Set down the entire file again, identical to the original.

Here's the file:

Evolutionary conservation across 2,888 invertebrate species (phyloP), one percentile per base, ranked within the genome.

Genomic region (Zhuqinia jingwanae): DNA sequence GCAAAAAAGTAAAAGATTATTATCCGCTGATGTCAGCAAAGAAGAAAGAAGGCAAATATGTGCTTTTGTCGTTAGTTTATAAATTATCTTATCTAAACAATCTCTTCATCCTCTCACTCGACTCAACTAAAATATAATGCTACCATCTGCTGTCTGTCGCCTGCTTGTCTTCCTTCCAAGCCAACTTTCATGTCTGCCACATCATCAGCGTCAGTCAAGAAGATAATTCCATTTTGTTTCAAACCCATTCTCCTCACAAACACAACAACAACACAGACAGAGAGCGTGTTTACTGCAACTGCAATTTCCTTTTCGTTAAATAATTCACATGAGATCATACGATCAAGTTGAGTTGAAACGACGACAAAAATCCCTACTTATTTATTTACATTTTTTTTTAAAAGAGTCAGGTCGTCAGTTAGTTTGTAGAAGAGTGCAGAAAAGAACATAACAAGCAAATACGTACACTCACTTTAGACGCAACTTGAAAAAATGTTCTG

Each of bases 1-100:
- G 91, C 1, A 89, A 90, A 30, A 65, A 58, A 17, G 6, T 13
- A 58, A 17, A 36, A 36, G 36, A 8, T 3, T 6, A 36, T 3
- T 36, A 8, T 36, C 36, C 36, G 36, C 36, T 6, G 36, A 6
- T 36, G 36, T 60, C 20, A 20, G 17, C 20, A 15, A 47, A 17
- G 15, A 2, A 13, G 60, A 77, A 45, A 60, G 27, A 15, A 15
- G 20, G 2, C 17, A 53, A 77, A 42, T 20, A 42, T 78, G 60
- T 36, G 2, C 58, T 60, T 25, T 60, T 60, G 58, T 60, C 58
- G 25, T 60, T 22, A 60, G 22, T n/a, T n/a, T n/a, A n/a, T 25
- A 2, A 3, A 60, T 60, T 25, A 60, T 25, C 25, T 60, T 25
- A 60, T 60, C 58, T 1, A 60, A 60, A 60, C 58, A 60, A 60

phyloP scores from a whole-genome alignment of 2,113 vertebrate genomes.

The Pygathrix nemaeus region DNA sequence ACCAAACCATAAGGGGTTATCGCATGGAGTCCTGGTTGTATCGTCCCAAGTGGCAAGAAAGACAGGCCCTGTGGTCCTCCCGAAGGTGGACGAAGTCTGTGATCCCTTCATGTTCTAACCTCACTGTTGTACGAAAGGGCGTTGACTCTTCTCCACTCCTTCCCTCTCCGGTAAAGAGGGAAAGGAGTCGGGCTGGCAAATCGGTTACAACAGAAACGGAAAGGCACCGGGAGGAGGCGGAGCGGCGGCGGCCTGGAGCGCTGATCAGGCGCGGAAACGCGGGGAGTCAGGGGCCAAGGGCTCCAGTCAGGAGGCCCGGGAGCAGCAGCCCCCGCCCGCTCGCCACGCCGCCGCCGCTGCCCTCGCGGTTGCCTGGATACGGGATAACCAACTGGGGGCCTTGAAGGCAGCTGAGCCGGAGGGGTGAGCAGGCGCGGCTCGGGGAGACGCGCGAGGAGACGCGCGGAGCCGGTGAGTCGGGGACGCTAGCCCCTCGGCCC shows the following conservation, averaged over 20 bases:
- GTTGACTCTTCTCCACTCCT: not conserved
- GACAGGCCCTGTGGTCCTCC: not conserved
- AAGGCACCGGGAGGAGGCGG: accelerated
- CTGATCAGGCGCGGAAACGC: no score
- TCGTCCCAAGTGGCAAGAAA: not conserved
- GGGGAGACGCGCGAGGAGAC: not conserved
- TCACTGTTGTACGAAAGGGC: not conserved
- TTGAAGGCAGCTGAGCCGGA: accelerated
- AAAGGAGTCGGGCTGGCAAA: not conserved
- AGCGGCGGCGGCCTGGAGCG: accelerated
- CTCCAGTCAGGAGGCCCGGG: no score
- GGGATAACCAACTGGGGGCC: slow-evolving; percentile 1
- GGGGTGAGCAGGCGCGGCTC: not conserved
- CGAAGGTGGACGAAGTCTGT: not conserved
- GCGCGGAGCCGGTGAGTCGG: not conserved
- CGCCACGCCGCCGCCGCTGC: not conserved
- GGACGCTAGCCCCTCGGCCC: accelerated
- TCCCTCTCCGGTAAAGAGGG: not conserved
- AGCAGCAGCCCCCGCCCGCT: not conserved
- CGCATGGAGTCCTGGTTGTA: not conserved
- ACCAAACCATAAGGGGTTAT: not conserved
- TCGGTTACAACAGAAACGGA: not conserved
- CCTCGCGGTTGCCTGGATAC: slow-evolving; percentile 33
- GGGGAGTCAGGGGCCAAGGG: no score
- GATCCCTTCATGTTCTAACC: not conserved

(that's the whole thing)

Evolutionary conservation across 2,888 invertebrate species (phyloP), one percentile per base, ranked within the genome.

Genomic region (Zhuqinia jingwanae): DNA sequence GCAAAAAAGTAAAAGATTATTATCCGCTGATGTCAGCAAAGAAGAAAGAAGGCAAATATGTGCTTTTGTCGTTAGTTTATAAATTATCTTATCTAAACAATCTCTTCATCCTCTCACTCGACTCAACTAAAATATAATGCTACCATCTGCTGTCTGTCGCCTGCTTGTCTTCCTTCCAAGCCAACTTTCATGTCTGCCACATCATCAGCGTCAGTCAAGAAGATAATTCCATTTTGTTTCAAACCCATTCTCCTCACAAACACAACAACAACACAGACAGAGAGCGTGTTTACTGCAACTGCAATTTCCTTTTCGTTAAATAATTCACATGAGATCATACGATCAAGTTGAGTTGAAACGACGACAAAAATCCCTACTTATTTATTTACATTTTTTTTTAAAAGAGTCAGGTCGTCAGTTAGTTTGTAGAAGAGTGCAGAAAAGAACATAACAAGCAAATACGTACACTCACTTTAGACGCAACTTGAAAAAATGTTCTG

Each of bases 1-100:
- G 91, C 1, A 89, A 90, A 30, A 65, A 58, A 17, G 6, T 13
- A 58, A 17, A 36, A 36, G 36, A 8, T 3, T 6, A 36, T 3
- T 36, A 8, T 36, C 36, C 36, G 36, C 36, T 6, G 36, A 6
- T 36, G 36, T 60, C 20, A 20, G 17, C 20, A 15, A 47, A 17
- G 15, A 2, A 13, G 60, A 77, A 45, A 60, G 27, A 15, A 15
- G 20, G 2, C 17, A 53, A 77, A 42, T 20, A 42, T 78, G 60
- T 36, G 2, C 58, T 60, T 25, T 60, T 60, G 58, T 60, C 58
- G 25, T 60, T 22, A 60, G 22, T n/a, T n/a, T n/a, A n/a, T 25
- A 2, A 3, A 60, T 60, T 25, A 60, T 25, C 25, T 60, T 25
- A 60, T 60, C 58, T 1, A 60, A 60, A 60, C 58, A 60, A 60

phyloP scores from a whole-genome alignment of 2,113 vertebrate genomes.

The Pygathrix nemaeus region DNA sequence ACCAAACCATAAGGGGTTATCGCATGGAGTCCTGGTTGTATCGTCCCAAGTGGCAAGAAAGACAGGCCCTGTGGTCCTCCCGAAGGTGGACGAAGTCTGTGATCCCTTCATGTTCTAACCTCACTGTTGTACGAAAGGGCGTTGACTCTTCTCCACTCCTTCCCTCTCCGGTAAAGAGGGAAAGGAGTCGGGCTGGCAAATCGGTTACAACAGAAACGGAAAGGCACCGGGAGGAGGCGGAGCGGCGGCGGCCTGGAGCGCTGATCAGGCGCGGAAACGCGGGGAGTCAGGGGCCAAGGGCTCCAGTCAGGAGGCCCGGGAGCAGCAGCCCCCGCCCGCTCGCCACGCCGCCGCCGCTGCCCTCGCGGTTGCCTGGATACGGGATAACCAACTGGGGGCCTTGAAGGCAGCTGAGCCGGAGGGGTGAGCAGGCGCGGCTCGGGGAGACGCGCGAGGAGACGCGCGGAGCCGGTGAGTCGGGGACGCTAGCCCCTCGGCCC shows the following conservation, averaged over 20 bases:
- GTTGACTCTTCTCCACTCCT: not conserved
- GACAGGCCCTGTGGTCCTCC: not conserved
- AAGGCACCGGGAGGAGGCGG: accelerated
- CTGATCAGGCGCGGAAACGC: no score
- TCGTCCCAAGTGGCAAGAAA: not conserved
- GGGGAGACGCGCGAGGAGAC: not conserved
- TCACTGTTGTACGAAAGGGC: not conserved
- TTGAAGGCAGCTGAGCCGGA: accelerated
- AAAGGAGTCGGGCTGGCAAA: not conserved
- AGCGGCGGCGGCCTGGAGCG: accelerated
- CTCCAGTCAGGAGGCCCGGG: no score
- GGGATAACCAACTGGGGGCC: slow-evolving; percentile 1
- GGGGTGAGCAGGCGCGGCTC: not conserved
- CGAAGGTGGACGAAGTCTGT: not conserved
- GCGCGGAGCCGGTGAGTCGG: not conserved
- CGCCACGCCGCCGCCGCTGC: not conserved
- GGACGCTAGCCCCTCGGCCC: accelerated
- TCCCTCTCCGGTAAAGAGGG: not conserved
- AGCAGCAGCCCCCGCCCGCT: not conserved
- CGCATGGAGTCCTGGTTGTA: not conserved
- ACCAAACCATAAGGGGTTAT: not conserved
- TCGGTTACAACAGAAACGGA: not conserved
- CCTCGCGGTTGCCTGGATAC: slow-evolving; percentile 33
- GGGGAGTCAGGGGCCAAGGG: no score
- GATCCCTTCATGTTCTAACC: not conserved